We first translated each putative conotoxin conteg into peptide sequence, using the reading-frame predicted from BLASTing the RNA-seq assembly to ConoServer's collection of conopeptides. Each translated putative-conopeptide was then aligned with BLASTP to conotoxin signal peptides sequences, downloaded from ConoServer. We required all aligments to have Expect < = 1e-4, and to have at least 7 identical amino acids aligned. The best hit for each putative conopeptide is used to predict its superfamily. Overall, we were able to assign 543 putative conopeptides to a superfamily. As a control, we downloaded previously reported conopeptides from ConoServer, and randomly sheared these sequences into short oligos with the same N50 as our putative conopeptide contigs. We applied the same approach to assign these to superfamiles. Out of 3274 oligos, we were able to assign 449 to a superfamily, of which 443 (98.7%) were correct. Thus, we believe our assignment method is reasonably accurate.

Genome size estimation

We ran WU-BLASTN over all transcriptomal contigs longer than 300bp against 73,898,732 59-mer genomic reads, with the following parameters: M = 1 N = -3 Q = 3 R = 1 wordmask seg lcmask. The coverage depth for each transcript was calculated from dividing total length of reads mapped to this transcript by its transcript length. Then the frequency distribution is shown in Figure 4. The estimated coverage depth for the genome is determined as the coverage depth with the highest frequency, which is 1.70×. The estimated genome size for Conus bullatus is thus 73,898,732*59/1.70 = 2.56×109 bp.

Significance of conopeptide BLAST hits

The short reads and base quality issues combine with the short lengths of conopeptides to make identification of conopeptides in RNA-seq data difficult. Because many conopeptide transcript species are represented by only one or a few reads, the base-quality of the resulting contig is often low, especially as regards indels. All of these facts combine to make the detection of even highly conserved conopeptides problematic, because BLASTX is unable to take into account indel induced frameshifts in the contigs when calculating the significance of a hit [35], thus many real hits are not detected. Also problematic is the cysteine-rich nature of conopeptides, leading to spuriously significant hits against other non-homologous but cysteine-rich proteins, and protein domains. To control for these issues we performed a simulation to help us determine the best E-value threshold for a conopeptide hits in RNA-seq data. We first ran WU-BLASTP [36] on our transcriptome assembly against the combined database of UniProtKB [40] and conopeptides from ConoServer [42]. In total, 6,677 peptides were found to have a known conopeptide as its best hit. We then plotted the E-value distribution of the BLAST results for the best HSPs (Additional File 4). Next, we randomly permuted the sequences of each of our 6,677 C. bullatus contigs with conopeptide hits using a Fisher-Yates shuffle [66]. We then ran BLASTP using the permuted peptides against the combined UniProtKB and conotoxins database, and plotted the E-value distribution for all hits. Presumably, the latter plot should represent the background distribution of insignificant BLAST hits. We found that only 5% of the hits in the permuted peptide set have an E-value of lower than 3e-5, while in the putative conopeptide set, the percentage is 48%. Thus we used E < = 3e-5 as the E-value threshold for our BLASTP searches for conopeptides.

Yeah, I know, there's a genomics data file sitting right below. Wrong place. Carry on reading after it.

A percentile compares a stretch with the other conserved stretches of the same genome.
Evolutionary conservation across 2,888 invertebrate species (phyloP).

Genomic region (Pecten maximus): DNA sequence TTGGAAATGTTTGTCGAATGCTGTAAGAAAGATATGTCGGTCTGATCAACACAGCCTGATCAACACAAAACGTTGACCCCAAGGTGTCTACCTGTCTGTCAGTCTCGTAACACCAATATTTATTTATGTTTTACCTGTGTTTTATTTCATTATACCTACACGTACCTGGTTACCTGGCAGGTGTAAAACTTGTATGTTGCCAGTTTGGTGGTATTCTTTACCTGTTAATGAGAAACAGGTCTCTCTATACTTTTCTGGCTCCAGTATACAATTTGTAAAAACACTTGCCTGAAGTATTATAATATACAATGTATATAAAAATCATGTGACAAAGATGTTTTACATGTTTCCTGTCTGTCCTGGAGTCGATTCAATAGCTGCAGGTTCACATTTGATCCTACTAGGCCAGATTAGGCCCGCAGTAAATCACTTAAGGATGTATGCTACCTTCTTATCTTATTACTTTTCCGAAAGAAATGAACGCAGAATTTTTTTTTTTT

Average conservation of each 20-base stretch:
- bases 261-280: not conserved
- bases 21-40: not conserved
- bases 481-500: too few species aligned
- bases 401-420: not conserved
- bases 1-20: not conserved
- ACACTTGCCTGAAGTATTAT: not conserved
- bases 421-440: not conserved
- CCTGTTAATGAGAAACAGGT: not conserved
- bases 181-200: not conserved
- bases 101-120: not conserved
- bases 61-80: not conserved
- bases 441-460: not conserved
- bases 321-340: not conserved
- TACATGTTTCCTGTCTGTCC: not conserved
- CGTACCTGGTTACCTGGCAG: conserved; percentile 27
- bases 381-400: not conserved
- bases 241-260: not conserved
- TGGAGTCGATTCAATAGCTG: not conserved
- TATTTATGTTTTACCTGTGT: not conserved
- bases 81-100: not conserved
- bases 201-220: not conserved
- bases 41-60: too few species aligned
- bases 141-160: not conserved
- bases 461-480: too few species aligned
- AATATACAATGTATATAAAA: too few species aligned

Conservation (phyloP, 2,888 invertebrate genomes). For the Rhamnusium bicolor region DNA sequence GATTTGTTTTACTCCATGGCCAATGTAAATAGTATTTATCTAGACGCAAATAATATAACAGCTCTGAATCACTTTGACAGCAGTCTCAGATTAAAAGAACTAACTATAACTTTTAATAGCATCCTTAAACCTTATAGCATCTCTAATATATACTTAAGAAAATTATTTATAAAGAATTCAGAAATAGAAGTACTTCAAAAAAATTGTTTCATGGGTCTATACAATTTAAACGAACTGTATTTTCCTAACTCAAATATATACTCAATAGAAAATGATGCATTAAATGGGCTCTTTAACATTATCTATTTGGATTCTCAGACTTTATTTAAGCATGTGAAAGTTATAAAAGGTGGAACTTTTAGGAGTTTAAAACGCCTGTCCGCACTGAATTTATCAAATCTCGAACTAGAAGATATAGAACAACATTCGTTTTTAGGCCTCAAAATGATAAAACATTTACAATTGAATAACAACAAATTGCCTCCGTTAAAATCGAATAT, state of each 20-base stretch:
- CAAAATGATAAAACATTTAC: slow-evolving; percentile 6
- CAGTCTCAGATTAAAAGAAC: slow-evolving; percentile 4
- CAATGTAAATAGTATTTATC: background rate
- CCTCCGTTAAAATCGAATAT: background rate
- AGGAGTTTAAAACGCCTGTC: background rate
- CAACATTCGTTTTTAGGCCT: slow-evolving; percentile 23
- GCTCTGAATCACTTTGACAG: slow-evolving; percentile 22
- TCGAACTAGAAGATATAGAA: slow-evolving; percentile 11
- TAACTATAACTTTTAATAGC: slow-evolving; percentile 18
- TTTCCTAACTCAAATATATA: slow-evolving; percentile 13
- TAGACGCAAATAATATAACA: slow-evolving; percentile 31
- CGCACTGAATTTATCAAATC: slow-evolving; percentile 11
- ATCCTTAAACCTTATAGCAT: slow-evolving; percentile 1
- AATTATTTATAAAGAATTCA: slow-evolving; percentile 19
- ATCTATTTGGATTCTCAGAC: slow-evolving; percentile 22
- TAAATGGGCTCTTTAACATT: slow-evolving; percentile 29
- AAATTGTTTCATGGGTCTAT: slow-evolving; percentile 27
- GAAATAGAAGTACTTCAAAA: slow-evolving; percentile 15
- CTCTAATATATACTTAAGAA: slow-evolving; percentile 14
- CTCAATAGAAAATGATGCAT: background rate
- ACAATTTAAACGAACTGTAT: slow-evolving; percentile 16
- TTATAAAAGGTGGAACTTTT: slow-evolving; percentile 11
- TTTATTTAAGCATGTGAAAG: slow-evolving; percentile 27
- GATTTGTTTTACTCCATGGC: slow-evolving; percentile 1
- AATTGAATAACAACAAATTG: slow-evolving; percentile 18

Data and software availability

The read-simulation tool and data (transcriptome assembly, genomic assembly, putative conotoxin sequences and post-translational modification enzymes) can be downloaded at The software is open source.



We thank Roche 454 sequencing for helping to make this work possible by contributing transcriptome data to the project; especially C. Kodira for help and support. We also acknowledge Cofactor Genomics for their help and support in obtaining the Illumina RNA-seq and Genomic data. This work was supported in part by NHGRI NIH grant 1R01HG004694 to MY, GM48677 (BMO, PB) and a University of Utah seed grant to MY and PB.

Authors’ Affiliations

Eccles institute of Human Genetics, University of Utah, and School of Medicine
Department of Biology, University of Utah